We tasted about eight different varietals of the aptly named Honey & Gold. Each one was so delicious, so different, so unlike the honey I grew up eating. Even my daughter, who is not exactly one to dip her finger in the honey jar, was a veritable Pooh Bear, sampling each one with such enthusiasm, I couldn’t help but laugh!

And really, the warmth of the Arizona sun had warmed those honey jars to just the right, drippy, gooey, delectable consistency, it was like eating candy.

Actually, one of the best sellers (indeed, it was sold out), is the Meadow Foam varietal, which tastes like pure marshmallow.

That day, we sampled Creamy Wildflower, Eucalyptus, Avocado, Mountain Wildflower, Snowberry, Strawberry/Raspberry, and Palo Verde.

Honey & Gold-VarietalsSo, would you like to know which one I brought home? My pick for the day was the Avocado Honey and Gold.

The Avocado varietal had such a fabulous depth of flavor, it was delicate yet powerful, a dark color reminiscent of molasses, but with a flavor just so unique, I hope that one day you’ll be able to try it. I envision using this in everything from marinades to oatmeal to scones. But to be honest, I’ll probably just eat it plain.

According to the The Health Foodie, the parent company of Honey & Gold, they are working towards having their honey available at national natural food markets such as Whole Foods. I hope they do. Until then, I’ll have to fly back to Arizona or beg my cousins who live there to bring me back some bottles when I run out.

Comments

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  1. Divina

    I love spending them at the farmer’s market. I can stay there the whole day. Those bottles of honey are really worthy trying.

    Reply
    • Liren

      Aren’t farmer’s markets so much fun? It’s so very easy to wander and spend all day at one!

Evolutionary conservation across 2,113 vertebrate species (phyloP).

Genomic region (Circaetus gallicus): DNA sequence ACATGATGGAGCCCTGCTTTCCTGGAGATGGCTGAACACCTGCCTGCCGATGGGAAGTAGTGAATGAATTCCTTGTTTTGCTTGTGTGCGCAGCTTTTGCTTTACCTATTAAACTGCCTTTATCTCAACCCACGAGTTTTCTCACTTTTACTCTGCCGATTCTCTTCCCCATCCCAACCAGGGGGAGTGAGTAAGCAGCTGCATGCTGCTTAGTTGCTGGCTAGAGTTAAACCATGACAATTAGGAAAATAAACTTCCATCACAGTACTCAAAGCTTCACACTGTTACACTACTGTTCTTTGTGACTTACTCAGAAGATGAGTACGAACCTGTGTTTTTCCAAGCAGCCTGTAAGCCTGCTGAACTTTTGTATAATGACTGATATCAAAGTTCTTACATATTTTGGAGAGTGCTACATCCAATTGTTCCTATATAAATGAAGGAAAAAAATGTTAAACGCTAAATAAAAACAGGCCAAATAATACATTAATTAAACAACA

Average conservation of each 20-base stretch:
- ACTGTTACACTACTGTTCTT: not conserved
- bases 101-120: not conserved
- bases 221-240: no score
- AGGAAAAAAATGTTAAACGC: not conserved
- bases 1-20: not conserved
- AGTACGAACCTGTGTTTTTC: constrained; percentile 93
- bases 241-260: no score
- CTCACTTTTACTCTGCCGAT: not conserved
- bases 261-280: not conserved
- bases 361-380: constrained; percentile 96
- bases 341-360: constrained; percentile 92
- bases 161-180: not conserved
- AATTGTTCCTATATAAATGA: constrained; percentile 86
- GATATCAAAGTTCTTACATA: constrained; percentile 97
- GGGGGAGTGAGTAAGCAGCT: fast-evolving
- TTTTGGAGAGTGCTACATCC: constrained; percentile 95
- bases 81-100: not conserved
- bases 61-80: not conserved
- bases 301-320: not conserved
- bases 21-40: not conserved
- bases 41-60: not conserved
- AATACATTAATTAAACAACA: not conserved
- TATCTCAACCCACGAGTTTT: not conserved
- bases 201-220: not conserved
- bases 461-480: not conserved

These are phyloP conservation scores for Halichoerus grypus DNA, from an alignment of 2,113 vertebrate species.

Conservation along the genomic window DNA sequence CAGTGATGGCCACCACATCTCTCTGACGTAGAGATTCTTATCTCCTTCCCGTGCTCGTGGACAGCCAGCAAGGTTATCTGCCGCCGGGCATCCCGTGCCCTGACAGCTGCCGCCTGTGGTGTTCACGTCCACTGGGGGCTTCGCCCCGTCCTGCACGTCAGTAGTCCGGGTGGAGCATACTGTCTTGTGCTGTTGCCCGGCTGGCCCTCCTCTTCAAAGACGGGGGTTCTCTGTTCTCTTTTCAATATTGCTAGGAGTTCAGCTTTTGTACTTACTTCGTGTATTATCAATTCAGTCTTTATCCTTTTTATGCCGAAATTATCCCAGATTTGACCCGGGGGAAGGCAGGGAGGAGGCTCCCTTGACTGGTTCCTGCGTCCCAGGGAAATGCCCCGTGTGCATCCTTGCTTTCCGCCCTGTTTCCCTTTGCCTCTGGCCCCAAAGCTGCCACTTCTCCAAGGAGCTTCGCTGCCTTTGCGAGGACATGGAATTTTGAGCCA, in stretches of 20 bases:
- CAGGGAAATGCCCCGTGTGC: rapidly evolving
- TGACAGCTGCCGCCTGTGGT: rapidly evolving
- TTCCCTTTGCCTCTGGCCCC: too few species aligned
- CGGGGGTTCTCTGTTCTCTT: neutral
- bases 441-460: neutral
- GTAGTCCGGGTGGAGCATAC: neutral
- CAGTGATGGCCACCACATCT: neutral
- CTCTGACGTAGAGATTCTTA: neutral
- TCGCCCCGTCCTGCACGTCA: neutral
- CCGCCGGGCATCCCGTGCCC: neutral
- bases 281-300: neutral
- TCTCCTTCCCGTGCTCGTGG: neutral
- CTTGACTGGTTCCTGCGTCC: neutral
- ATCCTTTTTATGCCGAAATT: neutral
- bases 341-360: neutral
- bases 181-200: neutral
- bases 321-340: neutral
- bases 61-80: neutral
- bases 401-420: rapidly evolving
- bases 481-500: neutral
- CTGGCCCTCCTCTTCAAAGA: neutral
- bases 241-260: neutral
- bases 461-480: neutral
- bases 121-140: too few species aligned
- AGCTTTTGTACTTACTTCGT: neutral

Reply
  2. Amy

    Avocado honey? Yum! Sadly, all I’m familiar with is a plastic bear-shape squeeze bottle of honey (LOL). Looks like it was a great market from your vivid photos and probably a very memorable morning with your sister. A very nice write-up!

    Reply
    • Liren

      Hi Amy, thanks for stopping by! Yes, it was amazing to discover a world of honey beyond the plastic bear, LOL. I’m so glad you enjoyed this post and hope you get a chance to try this honey yourself soon!

      Reply
  3. Spicy Green Mango

    You’ve done it again, Liren..striking gold with this amazing post and I had to ask WTH to myself a few times b/c when I was at the SF farmer’s market, I was in love with their honey. I picked up the orange blossom honey b/c I really love the scent and sweetness of it and I cannot believe you also fell in love with it in the desert of all places! And you are soo right b/c the source of the blossom really does wonders on the final product of the honey. So happy you ventured outside of wedding festivities and into town for this–beautiful and vibrant photos, but you already knew that. Don’t you just thank the heavens for natural lighting? It really can’t be beat!

    Reply
    • Liren

      Hi Chandara, I know, it took me a trip outside of the Bay Area to really appreciate honey. Funny how that works. I really am glad that my sis and I squeezed it in – and wow, photography wise, I have to say, this was a new lesson for me in photographing outdoors in the blazing desert sun. Different challenges!